Officials also claim that Maroof had married a Hyderabad-based girl over Skype, with Waqar’s roommate Mehrajuddin and a few of the Sikar-based accomplices as witnesses. Maroof’s father debunks this, saying the girl’s parents had come over seeking a formal matrimonial alliance but that he had turned them down. “Maroof is merely 23, he had to make a career first. We politely refused,” says Farooq. Maroof was arrested from their house in Jhotwara, Jaipur.
While Maroof was the charmer of their group, Waqar melted into the crowd. His computer skills are being over-rated by police, says Vidyanand Sharma. “I had once asked him to download some documents and he could not even do that. I had chided him that being a B. Tech student he did not even know this much. And they say he is a computer expert!”
Saif points out that Waqar neither had a laptop nor even a basic smartphone. He would borrow Mehrajuddin’s laptop for infrequent visits to Facebook, Saif adds. The only time Waqar stood out was when he held meetings for the Tablighi Jamaat in his neighbourhood. Elders of the community were fond of him for being a visibly “good Muslim”.
Landlord Shahid Ahmed, from whose house in Pratap Nagar Waqar and Mehrajuddin were picked up early on March 23 (Mehrajuddin was released later), recounts that the two, along with batchmate Amaar, had shifted to the two-room accommodation 20 days earlier with books, clothes, utensils and a gas cylinder. Waqar’s motorcycle now gathers dust outside the house.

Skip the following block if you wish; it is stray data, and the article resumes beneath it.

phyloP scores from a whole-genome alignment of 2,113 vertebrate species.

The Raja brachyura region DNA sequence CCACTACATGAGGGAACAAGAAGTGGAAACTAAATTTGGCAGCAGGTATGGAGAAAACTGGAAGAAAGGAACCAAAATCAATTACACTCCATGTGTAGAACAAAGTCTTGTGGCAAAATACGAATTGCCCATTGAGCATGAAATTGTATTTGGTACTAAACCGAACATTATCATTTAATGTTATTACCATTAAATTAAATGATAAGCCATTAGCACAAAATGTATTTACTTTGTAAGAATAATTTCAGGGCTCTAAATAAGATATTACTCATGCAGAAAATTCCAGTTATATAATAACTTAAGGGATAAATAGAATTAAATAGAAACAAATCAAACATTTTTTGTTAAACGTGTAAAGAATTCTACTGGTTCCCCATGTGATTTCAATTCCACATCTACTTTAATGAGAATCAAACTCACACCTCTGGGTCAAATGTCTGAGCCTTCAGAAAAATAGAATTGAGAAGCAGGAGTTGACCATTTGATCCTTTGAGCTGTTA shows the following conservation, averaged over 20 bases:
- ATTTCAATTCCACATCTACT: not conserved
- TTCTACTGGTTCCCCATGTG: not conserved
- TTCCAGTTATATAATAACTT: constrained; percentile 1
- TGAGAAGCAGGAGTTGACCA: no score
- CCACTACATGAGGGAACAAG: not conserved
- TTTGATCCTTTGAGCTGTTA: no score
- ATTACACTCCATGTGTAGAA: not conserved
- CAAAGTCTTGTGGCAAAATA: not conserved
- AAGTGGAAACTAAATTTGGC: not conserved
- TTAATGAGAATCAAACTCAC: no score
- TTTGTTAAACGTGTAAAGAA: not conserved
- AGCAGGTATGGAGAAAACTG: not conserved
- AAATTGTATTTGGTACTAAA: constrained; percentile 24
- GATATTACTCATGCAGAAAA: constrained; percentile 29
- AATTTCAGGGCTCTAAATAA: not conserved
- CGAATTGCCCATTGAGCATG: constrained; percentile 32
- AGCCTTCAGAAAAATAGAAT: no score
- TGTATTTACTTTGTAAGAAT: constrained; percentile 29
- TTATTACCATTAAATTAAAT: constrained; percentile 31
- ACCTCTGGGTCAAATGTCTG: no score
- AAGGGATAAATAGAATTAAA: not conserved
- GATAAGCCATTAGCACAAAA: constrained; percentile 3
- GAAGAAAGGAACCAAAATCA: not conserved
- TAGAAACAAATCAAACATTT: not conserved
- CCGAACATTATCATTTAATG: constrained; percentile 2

“The boys were five-time namazis, polite and respectful. Being a teacher, I trusted students. And today there are questions on my integrity and patriotism, people ask me how I did not check their background. But I had asked another neighbour in whose house they had lived earlier, they recommended the students,” Ahmed, a physical education trainer in a local college, says.
In the next bylane, Feroza Bano vividly remembers Waqar and Mehrajuddin, who had rented her first-floor room. Waqar stayed from December 2011 to February 2012 while Mehrajuddin rented the room till late last year. “The boys always left their rooms unlocked and once in a while I would go to clean up. Never did I find anything suspicious. They were trustworthy and never gave trouble,” she insists.
Waqar’s teacher and head of the mechanical engineering department in the college where he studied, Bhavana Mathur, notes that he had been absent from classes since January. However, Saif points out that most final year students skip classes to finish projects and assignments.
Rashid Hussain, who was implicated in a terror case in 2008 but later cleared, has decided to fight for Maroof and Waqar. With his career and reputation destroyed, Hussain had joined a political party, the Welfare Party of India, in the state ahead of the December Assembly elections. “I see it happening yet again, the random picking up of young boys. We will believe police only when they can show us some evidence,” Hussain says.
What their supporters agree upon is that Maroof and Waqar might have fallen for “wrong elements” on social networking sites and miscalculated the extent of appropriate religious discourse, but insist they couldn’t have gone so far as to plot a terror act.
In a Facebook post on December 26, Maroof wrote: “Jo buraiyon se aagah kare wo dost hai (The one who cautions you of mistakes is a true friend).” Many are now wondering if they failed him there.